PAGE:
As the Beijing auto show winds up, car buffs and auto writers can reflect on the bounty provided by world's auto makers as they seek eyeballs and sales in the world's biggest car market.
But before China Real Time hangs up its auto-show lanyard, it wants to take time to acknowledge the plain unusual.
Like, for example, the Gen. Patton.
Nestled between the Ferrari and McLaren booths like a rhino among gazelles, the Gen. Patton stood out both for its sheer bulk, its military bearing and its rah-rah American name. Big tires and sharp right angles suggest a Humvee reimagined for a smooth ride during an urban apocalypse. One model boasts more than four tons of weight and a 6.8-liter V-10 engine -- specs that the Chinese government probably didn't have in mind when it arrived at its latest pollution targets.
The Gen. Patton name and concept come from Tang Qingjie, a Liaoning native who once worked as an automotive engineer in Detroit. Today his business, U.S. Specialty Vehicles of Chino, Calif., makes the Gen. Patton and other modified vehicles. The Gen. Patton, he says, is built on the chassis of a Ford 350 or Ford 450 truck with brawn in mind.
'I hear customers say, 'This is a man's car. You want to be a man? Get this car,'' said Mr. Tang, who also goes by Tim Tang.
While impractically big rides seem like mostly an American idea, Mr. Tang says the Gen. Patton has Chinese appeal. Since he put the car on display at last year's auto show in Chengdu, he said he has sold 18 to Chinese buyers. Eventually, he hopes to sell 20 per month. The vehicles can sell for around 3.6 million yuan, or $575,800.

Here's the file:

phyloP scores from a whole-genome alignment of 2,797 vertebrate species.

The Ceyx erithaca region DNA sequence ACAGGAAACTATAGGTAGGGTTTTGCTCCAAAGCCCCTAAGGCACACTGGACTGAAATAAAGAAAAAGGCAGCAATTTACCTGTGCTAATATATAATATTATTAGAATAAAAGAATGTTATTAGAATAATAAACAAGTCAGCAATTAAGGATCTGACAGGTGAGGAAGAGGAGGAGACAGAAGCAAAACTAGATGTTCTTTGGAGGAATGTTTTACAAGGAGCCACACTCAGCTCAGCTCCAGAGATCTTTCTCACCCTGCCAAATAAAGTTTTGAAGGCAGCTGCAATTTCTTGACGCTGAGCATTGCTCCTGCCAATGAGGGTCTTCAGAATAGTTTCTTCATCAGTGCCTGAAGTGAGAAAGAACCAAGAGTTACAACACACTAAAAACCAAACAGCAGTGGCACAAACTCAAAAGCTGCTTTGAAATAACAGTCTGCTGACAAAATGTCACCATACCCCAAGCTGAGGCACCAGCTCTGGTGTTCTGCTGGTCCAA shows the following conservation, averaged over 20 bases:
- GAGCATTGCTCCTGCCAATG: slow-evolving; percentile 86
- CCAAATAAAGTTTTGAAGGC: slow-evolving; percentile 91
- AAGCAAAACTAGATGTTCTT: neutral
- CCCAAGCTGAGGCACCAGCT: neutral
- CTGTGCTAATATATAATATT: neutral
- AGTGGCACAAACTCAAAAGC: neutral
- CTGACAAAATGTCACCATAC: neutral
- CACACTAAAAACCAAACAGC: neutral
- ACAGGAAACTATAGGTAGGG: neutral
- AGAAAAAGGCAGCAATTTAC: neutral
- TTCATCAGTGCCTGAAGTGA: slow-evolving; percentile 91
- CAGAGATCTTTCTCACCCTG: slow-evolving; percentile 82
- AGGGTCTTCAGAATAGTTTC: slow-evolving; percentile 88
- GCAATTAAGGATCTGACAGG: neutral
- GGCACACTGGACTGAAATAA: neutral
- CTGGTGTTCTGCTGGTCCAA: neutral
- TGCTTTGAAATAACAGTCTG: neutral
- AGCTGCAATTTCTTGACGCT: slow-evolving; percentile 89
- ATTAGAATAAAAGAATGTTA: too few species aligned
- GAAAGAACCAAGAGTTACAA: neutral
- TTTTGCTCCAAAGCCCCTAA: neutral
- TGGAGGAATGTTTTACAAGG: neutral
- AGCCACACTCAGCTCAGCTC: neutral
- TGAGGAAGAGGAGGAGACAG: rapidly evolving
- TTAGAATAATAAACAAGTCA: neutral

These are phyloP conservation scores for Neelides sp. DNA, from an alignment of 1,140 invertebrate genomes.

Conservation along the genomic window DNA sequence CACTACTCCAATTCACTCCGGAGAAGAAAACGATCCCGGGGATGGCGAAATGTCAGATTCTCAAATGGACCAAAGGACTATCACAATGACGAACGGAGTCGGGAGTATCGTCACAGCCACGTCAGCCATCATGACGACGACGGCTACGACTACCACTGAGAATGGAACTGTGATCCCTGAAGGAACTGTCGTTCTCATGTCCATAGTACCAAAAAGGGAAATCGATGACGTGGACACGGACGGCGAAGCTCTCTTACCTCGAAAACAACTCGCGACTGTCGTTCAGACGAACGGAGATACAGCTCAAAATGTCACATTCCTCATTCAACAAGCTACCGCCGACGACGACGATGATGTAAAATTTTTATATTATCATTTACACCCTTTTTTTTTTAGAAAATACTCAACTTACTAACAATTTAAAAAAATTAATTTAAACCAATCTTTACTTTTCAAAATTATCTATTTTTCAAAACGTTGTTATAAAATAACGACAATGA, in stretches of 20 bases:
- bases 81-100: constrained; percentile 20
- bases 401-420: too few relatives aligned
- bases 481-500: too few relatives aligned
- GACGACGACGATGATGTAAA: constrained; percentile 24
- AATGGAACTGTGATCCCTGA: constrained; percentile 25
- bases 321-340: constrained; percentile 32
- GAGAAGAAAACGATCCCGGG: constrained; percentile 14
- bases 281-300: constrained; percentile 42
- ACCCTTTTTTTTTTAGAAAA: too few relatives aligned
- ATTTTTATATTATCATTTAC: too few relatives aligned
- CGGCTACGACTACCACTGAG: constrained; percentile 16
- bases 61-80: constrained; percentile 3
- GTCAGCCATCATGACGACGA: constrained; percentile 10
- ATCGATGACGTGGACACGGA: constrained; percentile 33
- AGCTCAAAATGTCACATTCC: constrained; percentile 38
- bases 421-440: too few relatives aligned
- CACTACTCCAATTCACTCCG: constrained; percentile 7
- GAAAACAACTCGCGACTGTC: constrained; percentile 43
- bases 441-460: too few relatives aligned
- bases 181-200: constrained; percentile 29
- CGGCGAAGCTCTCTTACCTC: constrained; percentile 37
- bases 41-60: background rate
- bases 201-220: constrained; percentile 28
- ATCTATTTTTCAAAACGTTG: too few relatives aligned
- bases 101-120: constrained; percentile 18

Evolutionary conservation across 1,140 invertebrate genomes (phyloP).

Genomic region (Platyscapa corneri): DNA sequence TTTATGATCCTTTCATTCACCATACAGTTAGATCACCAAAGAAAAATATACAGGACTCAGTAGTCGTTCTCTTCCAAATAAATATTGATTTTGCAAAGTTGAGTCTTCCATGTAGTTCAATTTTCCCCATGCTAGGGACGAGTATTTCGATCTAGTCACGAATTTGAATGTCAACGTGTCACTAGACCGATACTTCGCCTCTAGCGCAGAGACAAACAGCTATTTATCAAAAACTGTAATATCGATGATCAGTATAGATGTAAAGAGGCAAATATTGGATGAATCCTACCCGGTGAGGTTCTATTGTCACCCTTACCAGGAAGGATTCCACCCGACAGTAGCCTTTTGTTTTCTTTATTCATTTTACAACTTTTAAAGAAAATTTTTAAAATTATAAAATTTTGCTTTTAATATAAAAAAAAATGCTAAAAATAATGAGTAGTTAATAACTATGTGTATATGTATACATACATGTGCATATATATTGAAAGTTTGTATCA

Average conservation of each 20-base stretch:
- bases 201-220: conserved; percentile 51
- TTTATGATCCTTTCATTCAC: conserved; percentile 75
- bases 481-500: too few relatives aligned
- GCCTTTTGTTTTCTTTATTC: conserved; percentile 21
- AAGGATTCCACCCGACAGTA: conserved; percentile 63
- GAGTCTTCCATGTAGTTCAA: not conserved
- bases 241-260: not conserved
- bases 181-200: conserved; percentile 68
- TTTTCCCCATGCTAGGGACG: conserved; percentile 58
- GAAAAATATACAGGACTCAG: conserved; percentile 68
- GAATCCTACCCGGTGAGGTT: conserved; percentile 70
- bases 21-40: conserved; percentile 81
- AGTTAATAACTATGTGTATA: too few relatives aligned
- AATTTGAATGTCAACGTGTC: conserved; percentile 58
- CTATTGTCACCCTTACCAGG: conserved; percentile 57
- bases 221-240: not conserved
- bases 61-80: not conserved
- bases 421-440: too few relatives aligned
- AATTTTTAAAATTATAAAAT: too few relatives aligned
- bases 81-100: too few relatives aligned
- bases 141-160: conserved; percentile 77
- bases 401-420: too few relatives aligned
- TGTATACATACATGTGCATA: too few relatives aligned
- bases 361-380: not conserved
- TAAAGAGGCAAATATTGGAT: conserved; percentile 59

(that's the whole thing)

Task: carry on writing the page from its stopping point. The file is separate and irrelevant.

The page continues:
Mr. Tang said he first noticed a Chinese appetite for big, militaristic vehicles when his company began selling customized stretch limousines to the Chinese market. One vehicle -- a stretch sport-utility vehicle -- sold well, he said.
The Gen. Patton is built like an armored vehicle but doesn't actually have armor, he said. The appeal comes from a projection of power, he said. 'Men like speed, power, luxury -- all of these things,' he said. 'Sports cars focus on speed but not power or strength. Armored vehicles show power and strength. But there's not anything in the middle.'
As for the very American name, Mr. Tang says it resonates with Chinese of a certain generation. The 1970 film ' Patton,' starring George C. Scott, was one of the first Western movies shown on local screens when China began opening up, he said.
The name, he said, came as a suggestion from his brother, who also works in the U.S. 'It's a name every Chinese loves,' he said. 'An American hero.'
Carlos Tejada/The Wall Street Journal
中国实时报(China Real Time)栏目在完成汽车展盘点之前，想花上一点时间介绍一些独特的汽车。
乔治巴顿的名字和概念源自唐庆杰，他祖籍辽宁，曾在底特律担任汽车工程师。如今他的企业美国超级礼宾车公司(U.S. Specialty Vehicles of Chino)生产乔治巴顿和其他改装车。他说，乔治巴顿是基于福特(Ford) 350或福特450皮卡车改装而成。
对于这个美国人名字，唐庆杰说，它能够在某一代人中产生共鸣。他表示，1970年由斯科特(George C. Scott)主演的电影《巴顿》(Patton)是中国改革开放以来首部在国内上映的西方电影。